LANGUAGE PRODUCTION, A COMPLEX, BUT FEASIBLE TASK WITH THE RIGHT STRATEGY
Michael ZOCK CNRS & LIF, Université de la Méditerranée (Aix-Marseille II) E-mail: firstname.lastname@example.org
Abstract. The goal of this paper is threefold: (a) provide a possible explanation for language production in real time (computation of syntactic structure); (b) present a method to help the language producerbecome fluent in another language than his/her mother tongue; (c) help speakers or writers to find the word they are looking for, by developing navigational support inspired by findings based on the study of the mental lexicon. Key words: language production, pattern matching, pattern drills, language learning, fluency, lexical access, mental lexicon.
1. LANGUAGE PRODUCTION, ATTEMPTS TO EXPLAINAND SUPPORT IT AT LEAST PARTIALLY 1.1. Introduction Speaking a language is a very difficult task. The message (what to say), its corresponding linguistic expression (how to say it) and sound form (say it, i.e. articulation) have to be determined on the fly, quasy simultaneously.1 There is also a space problem. Messages can become complex, yet our short-term memory is limited (Miller, 1956). Inother words, we cannot afford to plan everything in all its details before starting articulation. Our cognitive resources would simply be exhausted, causing us to forget what we meant to say, before having translated it into language. Obviously, language production is a complex process. Nevertheless, despite this fact and despite individual differences most of us succeed most of the time. The questionis how do we manage? I will try to answer this question partially in the next section, confining my hypothesises to the computation of syntactic structures. In the following two sections I will present my ideas of how to support (a) fluency acquisition when learning a foreign language and (b) lexical access (memory search), i.e. how to help authors to find the word they are looking for. The workpresented in these two sections is work in progress. 1.2. A possible explanation for the computation of syntactic structures in real-time As just shown, speaking is a complex process, requiring a nearly instantaneous solution of many subproblems. Speaking is clearly a skill that needs to be learned. The question is, what characterizes this technique? I believe that proficient speakers use at leastthree strategies to address the above mentioned problems: (a) gradual refinement, i.e. top-down planning: people start to speak without having fully worked out the input. In other words, input is underspecified (Zock, 1996). (b) incremental generation (Levelt, 1989), i.e. semi-parallel processing or time-sharing: while speaking we continue to plan the next conceptual chunk; (c) pattern-matching:rather than operating locally, we operate on larger units than single concepts or words, namely chunks or patterns. Linguists describe language in terms of rules, but people hardly ever learn such descriptions, leave alone apply them, at least not all of them especially at the initial stages of acquiring a new language. What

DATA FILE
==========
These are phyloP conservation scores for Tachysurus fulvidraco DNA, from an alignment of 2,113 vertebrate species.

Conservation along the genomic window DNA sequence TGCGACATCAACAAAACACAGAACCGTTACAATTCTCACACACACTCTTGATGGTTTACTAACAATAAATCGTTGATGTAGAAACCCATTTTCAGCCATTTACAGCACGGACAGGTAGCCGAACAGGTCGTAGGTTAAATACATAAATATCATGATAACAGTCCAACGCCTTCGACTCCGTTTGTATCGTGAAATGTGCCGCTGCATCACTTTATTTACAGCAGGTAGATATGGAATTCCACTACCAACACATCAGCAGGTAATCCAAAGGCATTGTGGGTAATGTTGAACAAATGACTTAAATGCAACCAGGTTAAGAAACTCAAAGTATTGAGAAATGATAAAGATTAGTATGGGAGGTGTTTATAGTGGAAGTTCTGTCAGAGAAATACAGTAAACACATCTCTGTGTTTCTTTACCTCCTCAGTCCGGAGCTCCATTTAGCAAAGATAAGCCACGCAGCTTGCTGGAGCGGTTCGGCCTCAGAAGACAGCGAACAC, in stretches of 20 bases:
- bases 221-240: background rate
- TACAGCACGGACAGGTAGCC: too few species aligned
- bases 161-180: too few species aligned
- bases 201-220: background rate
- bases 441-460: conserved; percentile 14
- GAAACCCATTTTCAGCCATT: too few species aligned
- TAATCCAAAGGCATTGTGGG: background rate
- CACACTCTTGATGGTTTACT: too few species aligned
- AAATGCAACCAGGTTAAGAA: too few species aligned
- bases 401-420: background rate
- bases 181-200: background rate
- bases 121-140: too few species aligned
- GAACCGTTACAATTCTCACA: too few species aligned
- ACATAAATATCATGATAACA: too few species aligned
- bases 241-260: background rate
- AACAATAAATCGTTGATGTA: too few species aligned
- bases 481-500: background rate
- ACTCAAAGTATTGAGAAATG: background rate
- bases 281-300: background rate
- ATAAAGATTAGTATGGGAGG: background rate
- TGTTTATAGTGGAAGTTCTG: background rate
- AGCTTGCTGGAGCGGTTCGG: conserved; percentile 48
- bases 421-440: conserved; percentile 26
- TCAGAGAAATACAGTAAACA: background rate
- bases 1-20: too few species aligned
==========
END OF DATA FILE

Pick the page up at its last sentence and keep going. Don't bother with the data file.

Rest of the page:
For details concerning the various components, architectures andinformation-flow see Reiter and Dale, (2000) or de Smedt et al. (1996).
people do learn though are patterns complying with these rules. Of course, people do use rules, but in conjunction with patterns. In other words, we believe that processing takes place at two levels or speeds2: At the global level we use patterns to determine roughly the outline of the sentencestructure (skeleton). At the next step we decide on the specifics, making locally the necessary morphological adjustments. While the former is mainly a choice problem and based on pragmatic considerations, the latter is primarily a linguistic reflex governed by linguistic constraints. Given some choice (conceptual and pragmatic), one can't but comply with the rules of the language. If our hypothesis...
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